Of course when I say it, it sounds more like Texas-Borg-a-rar-a-rar-a-rar

Hannah and I are off to Iceland today. Icelandair was having a amazing seat sale and I could not resist jumping at the opportunity to head over to the country of my grandfather's birth for a third time. When I asked Hannah what she wanted to do on her first visit to Iceland her list came fast and furious. First, was to go to 'Vestmannaeyjar Island and meet our cousins Fridrik and Sigridur. Then go to all the museums and art galleries And third, visit with our family in Reykjavik.

I looked in to taking a coach trip over to the island of Heimaey, the only populated island in the archipelago off Iceland south coast. But those stop at the end of September. Then we could rent a car and drive the 2+ hours to the ferry and board as foot passengers like we did three years ago. But our trip to and from 'Reykjavik would be in the dark and we would not get to see the countryside and explore the little towns in the day light. Plus driving in the winter in Iceland does not appeal to me. Or we could fly. We decided the thing she wanted to do most would have to wait for another trip in the summer. But the rest is do able and more much much more.

Since Icelandair had started flying from various Canadian and American cities many travellers have enjoyed the opportunity to stop over for a few days in Iceland en route to another European city with out added cost. Our family has taken advantage of the stop over twice and would recommend it . Everyone I have spoken to that has travelled to Iceland has raved about the scenery, the people, the culture and the food. But the one common thing is the cost it seems that Iceland is a bit expensive. So I thought since Hannah is a student and not flush with money we should set ourselves a challenge. Let see if we can do 4 days in Iceland for $1100. CAD (770.EUR) (827.77USD) each.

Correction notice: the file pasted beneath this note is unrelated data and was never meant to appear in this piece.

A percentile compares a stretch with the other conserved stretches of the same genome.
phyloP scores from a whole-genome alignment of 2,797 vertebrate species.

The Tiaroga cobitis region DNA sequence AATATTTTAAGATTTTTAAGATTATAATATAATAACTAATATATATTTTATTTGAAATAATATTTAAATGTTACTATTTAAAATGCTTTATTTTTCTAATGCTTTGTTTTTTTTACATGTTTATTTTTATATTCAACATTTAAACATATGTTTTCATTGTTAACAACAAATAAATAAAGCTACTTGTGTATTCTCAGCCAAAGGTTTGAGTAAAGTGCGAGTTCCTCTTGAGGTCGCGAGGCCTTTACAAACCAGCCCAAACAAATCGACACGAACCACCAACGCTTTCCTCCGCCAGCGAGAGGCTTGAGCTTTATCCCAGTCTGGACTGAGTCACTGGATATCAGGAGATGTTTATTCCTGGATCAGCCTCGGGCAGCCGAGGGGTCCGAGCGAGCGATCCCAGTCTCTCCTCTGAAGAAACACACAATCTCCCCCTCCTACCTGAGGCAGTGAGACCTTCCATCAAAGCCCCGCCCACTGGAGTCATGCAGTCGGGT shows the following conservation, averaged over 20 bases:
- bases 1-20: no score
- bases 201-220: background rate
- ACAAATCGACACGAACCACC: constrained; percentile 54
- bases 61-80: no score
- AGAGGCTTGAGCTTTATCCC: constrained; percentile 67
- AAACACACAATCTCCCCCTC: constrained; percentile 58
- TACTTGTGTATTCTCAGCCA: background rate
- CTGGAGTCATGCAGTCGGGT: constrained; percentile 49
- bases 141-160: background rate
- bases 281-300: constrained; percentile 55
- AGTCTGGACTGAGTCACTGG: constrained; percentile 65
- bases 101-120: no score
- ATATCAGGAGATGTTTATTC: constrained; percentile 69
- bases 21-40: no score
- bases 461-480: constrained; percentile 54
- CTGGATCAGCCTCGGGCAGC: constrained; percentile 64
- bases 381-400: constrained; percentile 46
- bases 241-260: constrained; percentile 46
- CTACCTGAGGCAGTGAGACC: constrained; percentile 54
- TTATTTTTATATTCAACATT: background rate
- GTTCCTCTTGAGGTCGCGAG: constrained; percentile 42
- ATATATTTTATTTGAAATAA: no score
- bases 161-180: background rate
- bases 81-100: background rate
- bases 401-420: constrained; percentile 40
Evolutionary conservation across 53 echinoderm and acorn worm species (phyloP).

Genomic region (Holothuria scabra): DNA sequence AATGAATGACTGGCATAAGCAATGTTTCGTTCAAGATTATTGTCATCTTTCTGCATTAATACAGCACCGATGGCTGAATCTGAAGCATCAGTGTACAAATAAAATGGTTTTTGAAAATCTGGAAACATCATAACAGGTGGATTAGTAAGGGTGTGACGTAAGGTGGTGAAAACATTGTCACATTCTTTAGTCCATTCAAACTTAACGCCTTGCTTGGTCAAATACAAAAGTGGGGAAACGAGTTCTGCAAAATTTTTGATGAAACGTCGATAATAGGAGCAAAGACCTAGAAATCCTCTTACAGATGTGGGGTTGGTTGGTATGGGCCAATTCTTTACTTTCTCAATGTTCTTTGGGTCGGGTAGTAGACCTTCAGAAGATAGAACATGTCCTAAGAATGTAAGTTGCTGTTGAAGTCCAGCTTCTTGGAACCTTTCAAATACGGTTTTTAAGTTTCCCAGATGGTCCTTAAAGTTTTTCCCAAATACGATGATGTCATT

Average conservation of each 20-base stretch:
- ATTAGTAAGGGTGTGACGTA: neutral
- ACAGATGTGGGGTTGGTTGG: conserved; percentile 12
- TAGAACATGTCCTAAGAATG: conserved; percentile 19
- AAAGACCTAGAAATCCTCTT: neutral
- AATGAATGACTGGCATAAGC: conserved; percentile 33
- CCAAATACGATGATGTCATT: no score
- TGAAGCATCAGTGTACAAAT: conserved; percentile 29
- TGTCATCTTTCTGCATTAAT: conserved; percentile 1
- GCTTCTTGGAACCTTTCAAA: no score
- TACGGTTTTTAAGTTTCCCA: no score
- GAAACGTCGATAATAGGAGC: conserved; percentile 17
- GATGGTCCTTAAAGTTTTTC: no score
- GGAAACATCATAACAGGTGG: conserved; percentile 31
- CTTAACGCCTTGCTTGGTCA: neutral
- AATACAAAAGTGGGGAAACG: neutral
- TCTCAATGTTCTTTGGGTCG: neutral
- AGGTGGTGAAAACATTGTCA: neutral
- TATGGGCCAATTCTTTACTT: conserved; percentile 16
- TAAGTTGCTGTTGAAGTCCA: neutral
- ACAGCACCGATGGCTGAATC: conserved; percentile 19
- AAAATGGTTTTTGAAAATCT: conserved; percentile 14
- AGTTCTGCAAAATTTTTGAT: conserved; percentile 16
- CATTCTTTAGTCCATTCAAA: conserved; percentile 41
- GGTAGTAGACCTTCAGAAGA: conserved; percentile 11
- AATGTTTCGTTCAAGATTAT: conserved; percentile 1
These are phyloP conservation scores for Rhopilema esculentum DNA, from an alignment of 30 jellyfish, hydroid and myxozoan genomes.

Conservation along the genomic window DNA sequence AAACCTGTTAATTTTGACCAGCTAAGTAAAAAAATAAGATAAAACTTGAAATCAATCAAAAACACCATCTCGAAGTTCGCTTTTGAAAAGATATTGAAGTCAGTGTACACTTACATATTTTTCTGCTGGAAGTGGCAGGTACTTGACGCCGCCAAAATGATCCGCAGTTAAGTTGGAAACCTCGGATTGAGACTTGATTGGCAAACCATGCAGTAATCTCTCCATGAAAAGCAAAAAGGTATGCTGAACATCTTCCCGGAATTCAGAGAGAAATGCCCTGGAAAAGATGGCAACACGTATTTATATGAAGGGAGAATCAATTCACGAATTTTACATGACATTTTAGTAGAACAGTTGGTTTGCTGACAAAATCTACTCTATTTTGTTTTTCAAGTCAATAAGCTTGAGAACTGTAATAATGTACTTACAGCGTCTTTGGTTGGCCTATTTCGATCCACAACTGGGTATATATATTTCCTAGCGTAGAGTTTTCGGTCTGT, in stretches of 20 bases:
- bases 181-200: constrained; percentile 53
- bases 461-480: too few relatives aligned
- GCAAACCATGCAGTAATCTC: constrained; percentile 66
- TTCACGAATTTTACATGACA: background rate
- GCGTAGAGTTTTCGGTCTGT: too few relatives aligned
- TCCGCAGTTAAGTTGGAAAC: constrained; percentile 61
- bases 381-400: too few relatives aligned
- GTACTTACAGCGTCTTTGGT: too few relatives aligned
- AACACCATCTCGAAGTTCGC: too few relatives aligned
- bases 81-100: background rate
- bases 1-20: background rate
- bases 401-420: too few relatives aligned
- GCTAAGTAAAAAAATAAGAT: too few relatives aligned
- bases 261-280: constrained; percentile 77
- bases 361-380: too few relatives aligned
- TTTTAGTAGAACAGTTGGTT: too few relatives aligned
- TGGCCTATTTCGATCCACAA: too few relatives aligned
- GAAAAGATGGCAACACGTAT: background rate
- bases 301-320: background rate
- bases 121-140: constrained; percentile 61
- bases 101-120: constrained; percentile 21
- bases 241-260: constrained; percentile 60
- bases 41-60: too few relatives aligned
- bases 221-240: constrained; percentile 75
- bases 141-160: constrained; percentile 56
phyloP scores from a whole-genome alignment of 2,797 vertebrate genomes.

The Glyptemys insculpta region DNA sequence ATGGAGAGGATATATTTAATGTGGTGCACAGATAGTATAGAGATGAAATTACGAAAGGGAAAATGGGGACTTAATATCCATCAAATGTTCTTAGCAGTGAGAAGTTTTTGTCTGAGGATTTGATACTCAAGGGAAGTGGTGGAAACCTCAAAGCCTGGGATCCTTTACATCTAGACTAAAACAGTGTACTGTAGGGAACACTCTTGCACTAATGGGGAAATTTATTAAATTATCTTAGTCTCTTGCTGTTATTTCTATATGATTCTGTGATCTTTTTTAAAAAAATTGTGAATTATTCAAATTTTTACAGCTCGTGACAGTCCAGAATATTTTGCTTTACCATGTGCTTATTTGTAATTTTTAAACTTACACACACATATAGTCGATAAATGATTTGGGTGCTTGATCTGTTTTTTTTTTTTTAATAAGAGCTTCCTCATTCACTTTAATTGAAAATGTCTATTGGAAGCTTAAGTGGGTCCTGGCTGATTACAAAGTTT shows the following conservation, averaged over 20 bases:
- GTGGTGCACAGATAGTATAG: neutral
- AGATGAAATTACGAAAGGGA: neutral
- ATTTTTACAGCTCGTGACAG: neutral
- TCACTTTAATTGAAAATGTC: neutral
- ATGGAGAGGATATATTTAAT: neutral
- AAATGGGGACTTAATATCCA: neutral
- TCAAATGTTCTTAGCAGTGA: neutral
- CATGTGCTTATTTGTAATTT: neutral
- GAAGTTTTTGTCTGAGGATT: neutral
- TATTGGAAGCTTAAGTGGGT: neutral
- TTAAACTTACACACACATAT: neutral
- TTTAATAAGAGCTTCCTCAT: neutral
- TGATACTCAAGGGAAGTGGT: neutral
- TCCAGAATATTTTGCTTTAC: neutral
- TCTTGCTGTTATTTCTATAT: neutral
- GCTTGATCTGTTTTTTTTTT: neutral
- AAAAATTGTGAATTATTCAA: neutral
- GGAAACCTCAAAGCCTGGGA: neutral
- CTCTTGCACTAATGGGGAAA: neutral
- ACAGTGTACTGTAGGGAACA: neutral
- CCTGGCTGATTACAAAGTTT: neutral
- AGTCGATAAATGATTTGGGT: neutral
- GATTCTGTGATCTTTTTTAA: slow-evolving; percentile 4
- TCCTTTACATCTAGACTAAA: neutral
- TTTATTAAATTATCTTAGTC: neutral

I have already paid for our flight,accommodations, airport transfers, a couple excursions, entertainment and a few meals. So we have $50. a day left to spend. We have a great hotel right on the waterfront across the street from the beautiful concert hall Harpa. So with a little help from Google translate I scored us a couple of tickets for a concert on the 12th.

When I visited Hronn last year I asked her how often she goes to the Blue Lagoon, the popular spa near the airport. She laughed and said she had just been a couple of times when she had out of the country guests. Icelanders visit the many thermal pools around the city. So that is what we will do, we can visit with our fellow tourists at the airport.

I will let you know how our challenge goes at the end of the week.